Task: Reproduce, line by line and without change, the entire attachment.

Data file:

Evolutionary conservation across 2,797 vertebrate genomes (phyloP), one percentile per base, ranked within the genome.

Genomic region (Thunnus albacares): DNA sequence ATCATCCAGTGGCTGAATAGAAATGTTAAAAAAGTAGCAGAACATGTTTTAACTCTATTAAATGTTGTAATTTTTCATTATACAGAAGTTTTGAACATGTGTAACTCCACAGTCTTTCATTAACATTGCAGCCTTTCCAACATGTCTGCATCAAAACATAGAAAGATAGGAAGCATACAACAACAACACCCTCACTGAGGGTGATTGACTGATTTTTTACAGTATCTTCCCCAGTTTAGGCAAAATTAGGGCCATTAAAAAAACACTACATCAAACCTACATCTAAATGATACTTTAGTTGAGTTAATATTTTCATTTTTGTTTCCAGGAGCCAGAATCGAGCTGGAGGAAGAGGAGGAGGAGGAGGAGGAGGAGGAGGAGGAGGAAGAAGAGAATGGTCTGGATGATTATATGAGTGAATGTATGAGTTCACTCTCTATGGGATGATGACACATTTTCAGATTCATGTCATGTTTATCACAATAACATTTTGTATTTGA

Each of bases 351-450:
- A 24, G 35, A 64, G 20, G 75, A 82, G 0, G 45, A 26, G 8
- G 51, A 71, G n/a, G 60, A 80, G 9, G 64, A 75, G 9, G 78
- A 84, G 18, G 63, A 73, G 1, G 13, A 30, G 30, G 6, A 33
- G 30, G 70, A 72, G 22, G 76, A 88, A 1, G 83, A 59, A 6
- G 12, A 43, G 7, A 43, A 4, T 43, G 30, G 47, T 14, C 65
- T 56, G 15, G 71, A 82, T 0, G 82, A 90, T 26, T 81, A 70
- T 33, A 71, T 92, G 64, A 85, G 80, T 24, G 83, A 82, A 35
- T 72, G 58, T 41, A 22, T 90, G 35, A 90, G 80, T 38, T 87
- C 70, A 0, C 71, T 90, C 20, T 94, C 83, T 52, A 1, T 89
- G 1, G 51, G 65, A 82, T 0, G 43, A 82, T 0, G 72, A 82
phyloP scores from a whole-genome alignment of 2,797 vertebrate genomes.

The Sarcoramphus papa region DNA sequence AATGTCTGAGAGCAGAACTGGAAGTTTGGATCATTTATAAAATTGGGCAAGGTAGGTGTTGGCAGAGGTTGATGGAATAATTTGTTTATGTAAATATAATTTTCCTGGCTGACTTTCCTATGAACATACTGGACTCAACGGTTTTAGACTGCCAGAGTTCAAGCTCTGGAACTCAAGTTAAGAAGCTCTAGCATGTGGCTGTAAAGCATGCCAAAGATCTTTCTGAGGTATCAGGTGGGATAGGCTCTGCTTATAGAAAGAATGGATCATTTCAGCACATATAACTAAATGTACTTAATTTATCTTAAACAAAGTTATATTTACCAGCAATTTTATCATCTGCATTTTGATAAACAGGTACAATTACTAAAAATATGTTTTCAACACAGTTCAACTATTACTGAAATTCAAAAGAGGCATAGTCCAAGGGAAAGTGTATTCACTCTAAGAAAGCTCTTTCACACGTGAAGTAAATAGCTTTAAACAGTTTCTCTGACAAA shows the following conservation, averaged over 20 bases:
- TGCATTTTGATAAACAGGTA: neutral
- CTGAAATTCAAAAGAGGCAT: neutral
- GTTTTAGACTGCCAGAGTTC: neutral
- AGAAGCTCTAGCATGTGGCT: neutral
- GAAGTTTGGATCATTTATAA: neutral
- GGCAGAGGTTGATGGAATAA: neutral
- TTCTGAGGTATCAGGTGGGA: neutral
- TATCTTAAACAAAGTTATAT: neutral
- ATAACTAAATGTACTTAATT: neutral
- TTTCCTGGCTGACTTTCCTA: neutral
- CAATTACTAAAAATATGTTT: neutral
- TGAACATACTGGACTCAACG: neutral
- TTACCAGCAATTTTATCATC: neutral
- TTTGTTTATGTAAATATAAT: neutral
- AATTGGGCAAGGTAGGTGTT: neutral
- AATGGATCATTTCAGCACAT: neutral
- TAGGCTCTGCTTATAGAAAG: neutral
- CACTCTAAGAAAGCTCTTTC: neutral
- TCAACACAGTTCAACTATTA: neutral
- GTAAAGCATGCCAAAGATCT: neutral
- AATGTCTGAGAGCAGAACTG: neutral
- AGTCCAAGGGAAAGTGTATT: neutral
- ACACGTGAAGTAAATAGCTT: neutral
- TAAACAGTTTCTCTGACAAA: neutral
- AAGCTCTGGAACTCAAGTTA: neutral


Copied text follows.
Evolutionary conservation across 2,797 vertebrate genomes (phyloP), one percentile per base, ranked within the genome.

Genomic region (Thunnus albacares): DNA sequence ATCATCCAGTGGCTGAATAGAAATGTTAAAAAAGTAGCAGAACATGTTTTAACTCTATTAAATGTTGTAATTTTTCATTATACAGAAGTTTTGAACATGTGTAACTCCACAGTCTTTCATTAACATTGCAGCCTTTCCAACATGTCTGCATCAAAACATAGAAAGATAGGAAGCATACAACAACAACACCCTCACTGAGGGTGATTGACTGATTTTTTACAGTATCTTCCCCAGTTTAGGCAAAATTAGGGCCATTAAAAAAACACTACATCAAACCTACATCTAAATGATACTTTAGTTGAGTTAATATTTTCATTTTTGTTTCCAGGAGCCAGAATCGAGCTGGAGGAAGAGGAGGAGGAGGAGGAGGAGGAGGAGGAGGAGGAAGAAGAGAATGGTCTGGATGATTATATGAGTGAATGTATGAGTTCACTCTCTATGGGATGATGACACATTTTCAGATTCATGTCATGTTTATCACAATAACATTTTGTATTTGA

Each of bases 351-450:
- A 24, G 35, A 64, G 20, G 75, A 82, G 0, G 45, A 26, G 8
- G 51, A 71, G n/a, G 60, A 80, G 9, G 64, A 75, G 9, G 78
- A 84, G 18, G 63, A 73, G 1, G 13, A 30, G 30, G 6, A 33
- G 30, G 70, A 72, G 22, G 76, A 88, A 1, G 83, A 59, A 6
- G 12, A 43, G 7, A 43, A 4, T 43, G 30, G 47, T 14, C 65
- T 56, G 15, G 71, A 82, T 0, G 82, A 90, T 26, T 81, A 70
- T 33, A 71, T 92, G 64, A 85, G 80, T 24, G 83, A 82, A 35
- T 72, G 58, T 41, A 22, T 90, G 35, A 90, G 80, T 38, T 87
- C 70, A 0, C 71, T 90, C 20, T 94, C 83, T 52, A 1, T 89
- G 1, G 51, G 65, A 82, T 0, G 43, A 82, T 0, G 72, A 82
phyloP scores from a whole-genome alignment of 2,797 vertebrate genomes.

The Sarcoramphus papa region DNA sequence AATGTCTGAGAGCAGAACTGGAAGTTTGGATCATTTATAAAATTGGGCAAGGTAGGTGTTGGCAGAGGTTGATGGAATAATTTGTTTATGTAAATATAATTTTCCTGGCTGACTTTCCTATGAACATACTGGACTCAACGGTTTTAGACTGCCAGAGTTCAAGCTCTGGAACTCAAGTTAAGAAGCTCTAGCATGTGGCTGTAAAGCATGCCAAAGATCTTTCTGAGGTATCAGGTGGGATAGGCTCTGCTTATAGAAAGAATGGATCATTTCAGCACATATAACTAAATGTACTTAATTTATCTTAAACAAAGTTATATTTACCAGCAATTTTATCATCTGCATTTTGATAAACAGGTACAATTACTAAAAATATGTTTTCAACACAGTTCAACTATTACTGAAATTCAAAAGAGGCATAGTCCAAGGGAAAGTGTATTCACTCTAAGAAAGCTCTTTCACACGTGAAGTAAATAGCTTTAAACAGTTTCTCTGACAAA shows the following conservation, averaged over 20 bases:
- TGCATTTTGATAAACAGGTA: neutral
- CTGAAATTCAAAAGAGGCAT: neutral
- GTTTTAGACTGCCAGAGTTC: neutral
- AGAAGCTCTAGCATGTGGCT: neutral
- GAAGTTTGGATCATTTATAA: neutral
- GGCAGAGGTTGATGGAATAA: neutral
- TTCTGAGGTATCAGGTGGGA: neutral
- TATCTTAAACAAAGTTATAT: neutral
- ATAACTAAATGTACTTAATT: neutral
- TTTCCTGGCTGACTTTCCTA: neutral
- CAATTACTAAAAATATGTTT: neutral
- TGAACATACTGGACTCAACG: neutral
- TTACCAGCAATTTTATCATC: neutral
- TTTGTTTATGTAAATATAAT: neutral
- AATTGGGCAAGGTAGGTGTT: neutral
- AATGGATCATTTCAGCACAT: neutral
- TAGGCTCTGCTTATAGAAAG: neutral
- CACTCTAAGAAAGCTCTTTC: neutral
- TCAACACAGTTCAACTATTA: neutral
- GTAAAGCATGCCAAAGATCT: neutral
- AATGTCTGAGAGCAGAACTG: neutral
- AGTCCAAGGGAAAGTGTATT: neutral
- ACACGTGAAGTAAATAGCTT: neutral
- TAAACAGTTTCTCTGACAAA: neutral
- AAGCTCTGGAACTCAAGTTA: neutral